As an efficiency-minded homeowner, you should be constantly on the lookout for ways to save money on utility bills. One way to improve energy savings that you might have overlooked is by reducing your water heater temperature.
LOWERING THE WATER HEATER TEMPERATURE
Have a look at the thermostat of your water heater. Is it set on 140 degrees?
Water heater manufacturers often choose a factory setting of 140 degrees, but you need not leave it there. For most households, a temperature of 120 degrees is adequate. Lowering the temperature that much not only saves energy, but also reduces the chances for scalding. A slightly cooler temperature also reduces the mineral buildup and corrosion that occur over time in the water heater and its plumbing.
HOT WATER SAVINGS
Turning down the thermostat helps you save in two ways.
Standby losses are continuous when you have a storage tank water heater, as the heating element works non-stop to keep the water from losing temperature in the tank. Those losses are increased when the water heater is in an unconditioned space, such as a basement or garage. Trying to maintain a continuously high temperature of 140 degrees obviously makes the heating element work even harder.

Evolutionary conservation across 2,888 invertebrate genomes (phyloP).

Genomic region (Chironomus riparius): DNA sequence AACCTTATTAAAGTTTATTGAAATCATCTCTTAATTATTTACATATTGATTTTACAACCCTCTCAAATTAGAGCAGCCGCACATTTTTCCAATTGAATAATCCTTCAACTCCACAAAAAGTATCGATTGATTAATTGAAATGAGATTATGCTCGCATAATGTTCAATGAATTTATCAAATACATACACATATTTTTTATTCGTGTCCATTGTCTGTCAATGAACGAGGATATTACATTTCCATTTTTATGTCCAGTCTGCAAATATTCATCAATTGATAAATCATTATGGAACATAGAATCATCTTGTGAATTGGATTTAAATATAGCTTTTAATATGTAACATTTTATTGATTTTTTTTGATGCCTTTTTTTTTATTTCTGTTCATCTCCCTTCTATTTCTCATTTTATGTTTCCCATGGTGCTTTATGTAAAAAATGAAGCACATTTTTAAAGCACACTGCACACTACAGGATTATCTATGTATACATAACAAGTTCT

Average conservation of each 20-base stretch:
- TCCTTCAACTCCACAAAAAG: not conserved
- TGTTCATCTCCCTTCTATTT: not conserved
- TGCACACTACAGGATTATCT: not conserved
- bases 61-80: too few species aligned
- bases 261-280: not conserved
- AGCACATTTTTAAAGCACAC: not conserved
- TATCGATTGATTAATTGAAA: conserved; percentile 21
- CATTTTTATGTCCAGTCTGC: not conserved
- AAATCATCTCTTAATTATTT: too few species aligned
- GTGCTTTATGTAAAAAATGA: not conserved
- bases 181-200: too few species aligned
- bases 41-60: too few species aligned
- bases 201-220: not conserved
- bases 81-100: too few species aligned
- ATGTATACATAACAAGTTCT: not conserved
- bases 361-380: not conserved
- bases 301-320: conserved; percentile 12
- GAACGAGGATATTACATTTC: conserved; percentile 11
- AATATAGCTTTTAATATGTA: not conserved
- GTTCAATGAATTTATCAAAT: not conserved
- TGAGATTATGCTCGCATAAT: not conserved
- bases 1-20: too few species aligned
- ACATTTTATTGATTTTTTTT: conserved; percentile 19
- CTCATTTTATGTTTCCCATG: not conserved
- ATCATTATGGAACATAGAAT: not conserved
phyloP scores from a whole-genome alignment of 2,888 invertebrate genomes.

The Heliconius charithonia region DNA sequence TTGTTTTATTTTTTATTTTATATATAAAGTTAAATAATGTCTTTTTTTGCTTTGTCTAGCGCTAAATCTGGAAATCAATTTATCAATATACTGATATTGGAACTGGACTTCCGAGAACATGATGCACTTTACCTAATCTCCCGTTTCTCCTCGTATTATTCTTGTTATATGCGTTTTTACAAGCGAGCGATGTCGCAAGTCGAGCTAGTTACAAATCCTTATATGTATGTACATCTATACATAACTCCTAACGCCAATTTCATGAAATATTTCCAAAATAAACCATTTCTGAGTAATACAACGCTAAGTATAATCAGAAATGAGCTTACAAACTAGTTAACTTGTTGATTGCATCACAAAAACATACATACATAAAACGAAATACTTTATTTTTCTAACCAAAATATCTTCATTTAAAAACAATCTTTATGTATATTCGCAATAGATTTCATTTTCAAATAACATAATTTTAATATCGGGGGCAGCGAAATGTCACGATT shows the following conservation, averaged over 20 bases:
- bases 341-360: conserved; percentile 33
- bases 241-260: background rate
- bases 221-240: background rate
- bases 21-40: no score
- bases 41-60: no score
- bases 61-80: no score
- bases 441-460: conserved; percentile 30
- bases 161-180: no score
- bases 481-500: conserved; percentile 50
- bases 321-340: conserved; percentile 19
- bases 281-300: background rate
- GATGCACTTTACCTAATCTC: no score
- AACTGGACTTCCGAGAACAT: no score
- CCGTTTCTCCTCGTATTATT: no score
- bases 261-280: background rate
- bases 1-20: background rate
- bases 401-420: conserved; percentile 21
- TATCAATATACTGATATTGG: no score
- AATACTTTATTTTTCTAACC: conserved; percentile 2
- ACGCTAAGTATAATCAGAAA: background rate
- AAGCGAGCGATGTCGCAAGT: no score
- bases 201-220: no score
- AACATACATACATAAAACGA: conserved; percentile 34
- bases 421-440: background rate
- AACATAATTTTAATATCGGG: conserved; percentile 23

There's also a question of demand. Whether you're one person to a house, or in a house full of people, the more demand for hot water, the harder the heating element has to work. Once again, if you lower the thermostat, the water heater doesn't have to work as hard to keep replenishing that hot water.
Sometimes dishwashers without booster heaters require water temperatures of 130-140 degrees to optimize cleaning, so check your manual before lowering the water heater thermostat.
Also, if you have individuals in your home with compromised immune systems or chronic respiratory issues, you might need to keep the water at 140 degrees. There is a slight risk that legionellae can grow at a lower temperature.
Our goal is to help educate our customers in the greater San Diego and San Marcos, California area about energy and home comfort issues (specific to HVAC systems).